LIC wants higher stake in Axis Bank, moves Irda

LIC wants higher stake in Axis Bank, moves Irda
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First Published: Fri, Mar 27 2009. 11 44 PM IST

Greater play: Jeevan Bharti, the building which houses state-owned Life Insurance Corp.’s corporate office in New Delhi. Rajkumar / Mint
Greater play: Jeevan Bharti, the building which houses state-owned Life Insurance Corp.’s corporate office in New Delhi. Rajkumar / Mint
Updated: Fri, Mar 27 2009. 11 44 PM IST
Mumbai: The Life Insurance Corp. of India (LIC), the country’s largest insurer, has sought regulatory approval to increase its stake in Axis Bank Ltd, pitching for a greater say in India’s third largest private bank’s operations.
LIC holds 10.36% in Axis Bank and needs approval from the Insurance Regulatory and Development Authority (Irda) as well as the Reserve Bank of India (RBI) to hike its stake.
Greater play: Jeevan Bharti, the building which houses state-owned Life Insurance Corp.’s corporate office in New Delhi. Rajkumar / Mint
Banking sector analysts said LIC may not get the regulatory nod and that the state insurer has been trying to raise its stake for quite some time now.
“It had moved the finance ministry with a proposal to raise its stake sometime back but did not find favour with the ministry,” said a person familiar with the development who didn’t want to be identified.
As per RBI norms, one bank cannot own more than 5% in another bank but institutions and promoters can hold up to 10% stake. Irda regulations, too, cap an insurance firm’s holding at 10% in any company, which applies only to instances of new investments.
R. Kannan, member, actuary, Irda, said the regulator is looking into LIC’s proposal. “We are looking at the various instruments and ways in which they could do it... My dilemma is whether to treat a 50-year-old person and a three-year-old boy similarly,” Kannan told Mint. “In these volatile times you need strong long-term investors. We need to be cautious and draw a trade off taking into account the importance of LIC (as an institution) in long-term saving.”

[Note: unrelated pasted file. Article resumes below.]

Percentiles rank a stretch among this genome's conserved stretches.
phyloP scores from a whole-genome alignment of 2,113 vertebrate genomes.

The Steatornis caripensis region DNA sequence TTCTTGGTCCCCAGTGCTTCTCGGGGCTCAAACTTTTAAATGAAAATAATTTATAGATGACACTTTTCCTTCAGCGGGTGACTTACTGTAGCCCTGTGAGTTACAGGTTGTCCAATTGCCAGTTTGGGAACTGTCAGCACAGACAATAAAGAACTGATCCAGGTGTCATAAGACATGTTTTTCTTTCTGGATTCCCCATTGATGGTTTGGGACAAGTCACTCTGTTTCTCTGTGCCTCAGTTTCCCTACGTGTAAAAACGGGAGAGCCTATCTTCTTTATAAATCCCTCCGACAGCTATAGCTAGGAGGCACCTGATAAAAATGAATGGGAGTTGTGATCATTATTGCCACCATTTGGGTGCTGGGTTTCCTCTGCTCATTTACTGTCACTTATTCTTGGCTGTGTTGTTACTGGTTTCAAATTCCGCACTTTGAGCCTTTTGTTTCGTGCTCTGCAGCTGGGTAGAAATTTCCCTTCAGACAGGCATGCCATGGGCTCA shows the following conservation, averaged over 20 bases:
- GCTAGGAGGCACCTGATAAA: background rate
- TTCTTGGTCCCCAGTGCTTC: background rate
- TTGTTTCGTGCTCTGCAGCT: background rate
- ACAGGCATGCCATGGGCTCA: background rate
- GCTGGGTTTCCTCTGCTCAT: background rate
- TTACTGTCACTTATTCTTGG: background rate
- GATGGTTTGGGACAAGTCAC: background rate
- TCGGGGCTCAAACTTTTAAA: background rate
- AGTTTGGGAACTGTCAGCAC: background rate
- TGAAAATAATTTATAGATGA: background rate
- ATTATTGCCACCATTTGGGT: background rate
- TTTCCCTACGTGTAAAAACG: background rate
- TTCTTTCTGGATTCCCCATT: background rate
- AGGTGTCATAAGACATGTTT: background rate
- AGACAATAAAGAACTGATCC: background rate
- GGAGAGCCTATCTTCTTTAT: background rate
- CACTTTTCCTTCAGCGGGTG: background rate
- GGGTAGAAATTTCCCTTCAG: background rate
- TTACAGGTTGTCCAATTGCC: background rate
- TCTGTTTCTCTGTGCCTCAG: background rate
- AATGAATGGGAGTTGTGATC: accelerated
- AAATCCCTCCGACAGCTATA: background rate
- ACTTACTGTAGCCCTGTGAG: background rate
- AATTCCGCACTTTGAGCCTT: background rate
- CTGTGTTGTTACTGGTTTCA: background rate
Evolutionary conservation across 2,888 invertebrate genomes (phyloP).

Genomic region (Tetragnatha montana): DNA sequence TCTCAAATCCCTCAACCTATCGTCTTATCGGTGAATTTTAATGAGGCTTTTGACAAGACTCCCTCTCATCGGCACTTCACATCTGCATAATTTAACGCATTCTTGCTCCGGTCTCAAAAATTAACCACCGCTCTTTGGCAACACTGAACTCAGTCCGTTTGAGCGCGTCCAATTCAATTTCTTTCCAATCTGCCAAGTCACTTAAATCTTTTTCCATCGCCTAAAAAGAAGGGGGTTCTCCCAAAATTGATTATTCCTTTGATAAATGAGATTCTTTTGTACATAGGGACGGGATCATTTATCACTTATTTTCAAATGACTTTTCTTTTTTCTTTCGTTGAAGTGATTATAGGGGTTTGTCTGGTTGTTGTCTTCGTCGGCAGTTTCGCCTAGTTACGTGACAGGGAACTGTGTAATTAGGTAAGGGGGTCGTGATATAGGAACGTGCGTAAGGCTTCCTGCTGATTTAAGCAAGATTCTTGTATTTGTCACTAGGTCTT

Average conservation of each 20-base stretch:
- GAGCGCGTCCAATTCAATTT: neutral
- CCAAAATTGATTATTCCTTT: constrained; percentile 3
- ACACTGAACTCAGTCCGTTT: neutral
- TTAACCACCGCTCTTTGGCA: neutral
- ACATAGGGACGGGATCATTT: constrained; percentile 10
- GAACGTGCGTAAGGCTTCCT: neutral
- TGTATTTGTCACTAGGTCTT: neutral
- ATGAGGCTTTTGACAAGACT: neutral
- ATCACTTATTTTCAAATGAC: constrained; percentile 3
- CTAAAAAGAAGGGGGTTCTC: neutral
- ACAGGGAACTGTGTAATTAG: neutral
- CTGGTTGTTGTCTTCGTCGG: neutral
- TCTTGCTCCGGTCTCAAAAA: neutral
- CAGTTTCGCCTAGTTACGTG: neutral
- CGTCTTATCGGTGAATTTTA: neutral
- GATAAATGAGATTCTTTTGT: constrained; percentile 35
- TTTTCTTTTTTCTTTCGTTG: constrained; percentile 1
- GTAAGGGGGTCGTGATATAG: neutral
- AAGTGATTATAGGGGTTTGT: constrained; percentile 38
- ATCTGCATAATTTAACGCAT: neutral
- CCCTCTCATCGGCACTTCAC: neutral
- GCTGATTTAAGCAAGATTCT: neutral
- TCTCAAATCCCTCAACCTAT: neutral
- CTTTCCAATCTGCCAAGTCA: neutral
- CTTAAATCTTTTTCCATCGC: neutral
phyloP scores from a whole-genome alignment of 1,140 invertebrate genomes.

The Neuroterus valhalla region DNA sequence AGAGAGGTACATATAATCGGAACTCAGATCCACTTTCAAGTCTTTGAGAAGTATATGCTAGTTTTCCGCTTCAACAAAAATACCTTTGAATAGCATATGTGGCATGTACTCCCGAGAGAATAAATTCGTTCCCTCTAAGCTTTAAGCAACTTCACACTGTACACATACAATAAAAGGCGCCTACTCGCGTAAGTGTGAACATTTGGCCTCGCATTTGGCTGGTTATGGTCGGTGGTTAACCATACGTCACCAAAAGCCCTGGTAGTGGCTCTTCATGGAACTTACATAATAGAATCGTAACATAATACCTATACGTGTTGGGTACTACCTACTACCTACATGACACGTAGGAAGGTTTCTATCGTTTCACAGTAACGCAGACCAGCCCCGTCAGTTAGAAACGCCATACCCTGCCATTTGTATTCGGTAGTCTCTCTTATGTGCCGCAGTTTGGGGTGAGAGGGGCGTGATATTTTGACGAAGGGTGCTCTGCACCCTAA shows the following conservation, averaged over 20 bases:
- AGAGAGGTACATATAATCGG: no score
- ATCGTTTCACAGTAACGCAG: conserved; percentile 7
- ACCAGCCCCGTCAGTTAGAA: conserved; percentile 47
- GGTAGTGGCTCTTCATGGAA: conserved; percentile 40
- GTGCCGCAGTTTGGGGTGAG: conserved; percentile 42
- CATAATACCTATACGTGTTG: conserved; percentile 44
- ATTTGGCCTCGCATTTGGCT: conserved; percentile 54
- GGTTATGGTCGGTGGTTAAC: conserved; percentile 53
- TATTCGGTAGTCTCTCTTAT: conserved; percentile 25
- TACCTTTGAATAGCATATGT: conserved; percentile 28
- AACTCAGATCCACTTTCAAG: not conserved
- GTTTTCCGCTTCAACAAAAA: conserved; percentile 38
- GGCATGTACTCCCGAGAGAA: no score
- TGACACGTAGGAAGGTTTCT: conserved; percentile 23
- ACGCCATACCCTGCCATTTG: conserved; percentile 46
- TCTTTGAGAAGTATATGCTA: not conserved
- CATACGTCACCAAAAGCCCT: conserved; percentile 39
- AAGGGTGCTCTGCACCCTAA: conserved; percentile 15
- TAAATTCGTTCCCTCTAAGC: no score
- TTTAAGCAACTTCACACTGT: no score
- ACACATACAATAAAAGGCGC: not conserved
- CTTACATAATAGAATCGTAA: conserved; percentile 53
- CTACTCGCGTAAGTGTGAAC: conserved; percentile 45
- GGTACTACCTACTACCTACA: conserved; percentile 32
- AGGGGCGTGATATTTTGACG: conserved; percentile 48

LIC officials did not respond to phone calls and emails.
“Any holding beyond 10% becomes a strategic investment. Currently, the bank is adequately capitalised and would not need capital anytime soon,’’ a senior Axis Bank executive said on condition of anonymity. “LIC comes up with this demand time and again... LIC had earlier approached the government to acquire SUUTI’s stake in Axis Bank. However, the government refused to do so.”
SUUTI, or the Special Undertaking of UTI, holds 27.08% stake in Axis Bank, formerly known as UTI Bank Ltd. The undertaking had last August hired investment banks to advise it on the sale of a 21% stake in Axis Bank, then worth Rs5,400 crore.
Any increase in LIC’s stake in Axis Bank will give the insurance company more control in the day-to-day running of the bank. It would also support its business growth as LIC can then sell its products and services through the bank’s network. Axis Bank has 749 branches and 3,171 automated teller machines across 454 cities and towns in India.
The net profit of the bank for the quarter ended 31 December was Rs500.86 crore, up by 63.24% year-on-year from Rs306.83 crore for the third quarter of last year. The total deposits of the bank stood at Rs1.06 trillion and advances Rs75,328 crore in December.
Some of the public sector banks are floating their own insurance subsidiaries, increasing competition for LIC, as the lenders prefer marketing their own products than tie-up with a third party.
Axis Bank has an arrangement with MetLife India Insurance Co. Ltd to sell its insurance products through its branches. For general insurance, the bank has a tie-up with Bajaj Allianz General Insurance Co Ltd.
LIC has always had a soft corner for banking stocks. It owns 26.32% stake in the Mangalore-based Corporation Bank, for which it got approval under special dispensation from RBI to hold beyond the stipulated 10%.
More recently, as bank stocks started testing new lows in past six months, LIC has been actively increasing its holdings in banks.
The insurer has in recent months hiked its stake in State Bank of India, the country’s largest, to 9.16% from 4.58%, and in ICICI Bank Ltd, India’s second biggest lender, to 9.38% from 0.93%.
In February and March, LIC bought shares worth Rs57.65 crore in Indian Overseas Bank through open-market transactions to hike its stake to 9.96% from 7.09%.
The insurer has also increased its holdings in HDFC Bank Ltd, Punjab National Bank, Bank of Baroda, Bank of India, Canara Bank and Syndicate Bank.
anita.b@livemint.com
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First Published: Fri, Mar 27 2009. 11 44 PM IST